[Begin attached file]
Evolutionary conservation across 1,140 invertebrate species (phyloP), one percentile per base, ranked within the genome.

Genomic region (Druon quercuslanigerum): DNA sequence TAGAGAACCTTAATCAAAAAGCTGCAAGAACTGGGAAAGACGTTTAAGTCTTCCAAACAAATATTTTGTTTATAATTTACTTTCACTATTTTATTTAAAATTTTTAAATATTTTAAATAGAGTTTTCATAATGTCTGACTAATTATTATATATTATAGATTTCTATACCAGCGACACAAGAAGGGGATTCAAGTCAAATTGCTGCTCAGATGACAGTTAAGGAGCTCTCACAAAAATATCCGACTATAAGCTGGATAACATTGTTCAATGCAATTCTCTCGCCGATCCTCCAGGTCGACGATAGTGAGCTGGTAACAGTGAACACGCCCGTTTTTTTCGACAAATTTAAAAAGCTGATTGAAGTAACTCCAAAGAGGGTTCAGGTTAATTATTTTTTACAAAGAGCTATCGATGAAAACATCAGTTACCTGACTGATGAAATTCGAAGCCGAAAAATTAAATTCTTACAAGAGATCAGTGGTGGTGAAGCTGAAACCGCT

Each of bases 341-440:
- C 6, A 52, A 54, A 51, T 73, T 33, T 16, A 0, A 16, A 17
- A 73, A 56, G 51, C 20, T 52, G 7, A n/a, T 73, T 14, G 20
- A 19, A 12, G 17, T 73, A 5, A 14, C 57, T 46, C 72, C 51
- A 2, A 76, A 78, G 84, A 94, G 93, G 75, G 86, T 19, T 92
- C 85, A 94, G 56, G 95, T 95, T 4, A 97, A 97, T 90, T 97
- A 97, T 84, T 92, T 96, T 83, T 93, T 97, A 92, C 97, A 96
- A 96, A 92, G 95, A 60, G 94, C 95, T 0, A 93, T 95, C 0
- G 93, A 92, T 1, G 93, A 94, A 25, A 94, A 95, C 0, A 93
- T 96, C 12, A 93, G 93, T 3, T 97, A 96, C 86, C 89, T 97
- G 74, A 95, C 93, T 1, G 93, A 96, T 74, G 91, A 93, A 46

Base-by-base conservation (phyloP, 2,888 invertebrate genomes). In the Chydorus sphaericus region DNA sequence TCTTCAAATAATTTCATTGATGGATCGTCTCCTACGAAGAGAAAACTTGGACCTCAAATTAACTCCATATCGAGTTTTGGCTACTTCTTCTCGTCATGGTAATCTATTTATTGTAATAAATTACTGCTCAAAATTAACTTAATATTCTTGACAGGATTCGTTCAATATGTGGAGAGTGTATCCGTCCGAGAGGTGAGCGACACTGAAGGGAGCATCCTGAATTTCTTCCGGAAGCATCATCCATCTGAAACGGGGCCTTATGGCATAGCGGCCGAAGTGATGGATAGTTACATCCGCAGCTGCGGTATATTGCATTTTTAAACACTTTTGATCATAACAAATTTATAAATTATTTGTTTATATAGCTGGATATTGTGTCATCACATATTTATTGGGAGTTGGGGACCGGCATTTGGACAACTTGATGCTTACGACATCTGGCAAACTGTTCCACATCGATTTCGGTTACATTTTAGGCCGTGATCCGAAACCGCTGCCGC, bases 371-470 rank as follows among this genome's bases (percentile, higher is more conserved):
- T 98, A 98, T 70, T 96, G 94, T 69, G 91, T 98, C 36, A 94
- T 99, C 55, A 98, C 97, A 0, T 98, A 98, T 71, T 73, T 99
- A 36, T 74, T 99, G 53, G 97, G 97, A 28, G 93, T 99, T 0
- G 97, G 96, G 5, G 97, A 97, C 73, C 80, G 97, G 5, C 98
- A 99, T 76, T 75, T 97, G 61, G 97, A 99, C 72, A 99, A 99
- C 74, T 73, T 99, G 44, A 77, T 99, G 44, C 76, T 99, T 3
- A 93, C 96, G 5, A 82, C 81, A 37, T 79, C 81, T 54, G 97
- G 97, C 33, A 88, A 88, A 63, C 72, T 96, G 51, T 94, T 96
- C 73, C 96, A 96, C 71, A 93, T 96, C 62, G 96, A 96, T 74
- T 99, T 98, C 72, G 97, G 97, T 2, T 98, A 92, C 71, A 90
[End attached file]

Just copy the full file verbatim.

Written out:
Evolutionary conservation across 1,140 invertebrate species (phyloP), one percentile per base, ranked within the genome.

Genomic region (Druon quercuslanigerum): DNA sequence TAGAGAACCTTAATCAAAAAGCTGCAAGAACTGGGAAAGACGTTTAAGTCTTCCAAACAAATATTTTGTTTATAATTTACTTTCACTATTTTATTTAAAATTTTTAAATATTTTAAATAGAGTTTTCATAATGTCTGACTAATTATTATATATTATAGATTTCTATACCAGCGACACAAGAAGGGGATTCAAGTCAAATTGCTGCTCAGATGACAGTTAAGGAGCTCTCACAAAAATATCCGACTATAAGCTGGATAACATTGTTCAATGCAATTCTCTCGCCGATCCTCCAGGTCGACGATAGTGAGCTGGTAACAGTGAACACGCCCGTTTTTTTCGACAAATTTAAAAAGCTGATTGAAGTAACTCCAAAGAGGGTTCAGGTTAATTATTTTTTACAAAGAGCTATCGATGAAAACATCAGTTACCTGACTGATGAAATTCGAAGCCGAAAAATTAAATTCTTACAAGAGATCAGTGGTGGTGAAGCTGAAACCGCT

Each of bases 341-440:
- C 6, A 52, A 54, A 51, T 73, T 33, T 16, A 0, A 16, A 17
- A 73, A 56, G 51, C 20, T 52, G 7, A n/a, T 73, T 14, G 20
- A 19, A 12, G 17, T 73, A 5, A 14, C 57, T 46, C 72, C 51
- A 2, A 76, A 78, G 84, A 94, G 93, G 75, G 86, T 19, T 92
- C 85, A 94, G 56, G 95, T 95, T 4, A 97, A 97, T 90, T 97
- A 97, T 84, T 92, T 96, T 83, T 93, T 97, A 92, C 97, A 96
- A 96, A 92, G 95, A 60, G 94, C 95, T 0, A 93, T 95, C 0
- G 93, A 92, T 1, G 93, A 94, A 25, A 94, A 95, C 0, A 93
- T 96, C 12, A 93, G 93, T 3, T 97, A 96, C 86, C 89, T 97
- G 74, A 95, C 93, T 1, G 93, A 96, T 74, G 91, A 93, A 46

Base-by-base conservation (phyloP, 2,888 invertebrate genomes). In the Chydorus sphaericus region DNA sequence TCTTCAAATAATTTCATTGATGGATCGTCTCCTACGAAGAGAAAACTTGGACCTCAAATTAACTCCATATCGAGTTTTGGCTACTTCTTCTCGTCATGGTAATCTATTTATTGTAATAAATTACTGCTCAAAATTAACTTAATATTCTTGACAGGATTCGTTCAATATGTGGAGAGTGTATCCGTCCGAGAGGTGAGCGACACTGAAGGGAGCATCCTGAATTTCTTCCGGAAGCATCATCCATCTGAAACGGGGCCTTATGGCATAGCGGCCGAAGTGATGGATAGTTACATCCGCAGCTGCGGTATATTGCATTTTTAAACACTTTTGATCATAACAAATTTATAAATTATTTGTTTATATAGCTGGATATTGTGTCATCACATATTTATTGGGAGTTGGGGACCGGCATTTGGACAACTTGATGCTTACGACATCTGGCAAACTGTTCCACATCGATTTCGGTTACATTTTAGGCCGTGATCCGAAACCGCTGCCGC, bases 371-470 rank as follows among this genome's bases (percentile, higher is more conserved):
- T 98, A 98, T 70, T 96, G 94, T 69, G 91, T 98, C 36, A 94
- T 99, C 55, A 98, C 97, A 0, T 98, A 98, T 71, T 73, T 99
- A 36, T 74, T 99, G 53, G 97, G 97, A 28, G 93, T 99, T 0
- G 97, G 96, G 5, G 97, A 97, C 73, C 80, G 97, G 5, C 98
- A 99, T 76, T 75, T 97, G 61, G 97, A 99, C 72, A 99, A 99
- C 74, T 73, T 99, G 44, A 77, T 99, G 44, C 76, T 99, T 3
- A 93, C 96, G 5, A 82, C 81, A 37, T 79, C 81, T 54, G 97
- G 97, C 33, A 88, A 88, A 63, C 72, T 96, G 51, T 94, T 96
- C 73, C 96, A 96, C 71, A 93, T 96, C 62, G 96, A 96, T 74
- T 99, T 98, C 72, G 97, G 97, T 2, T 98, A 92, C 71, A 90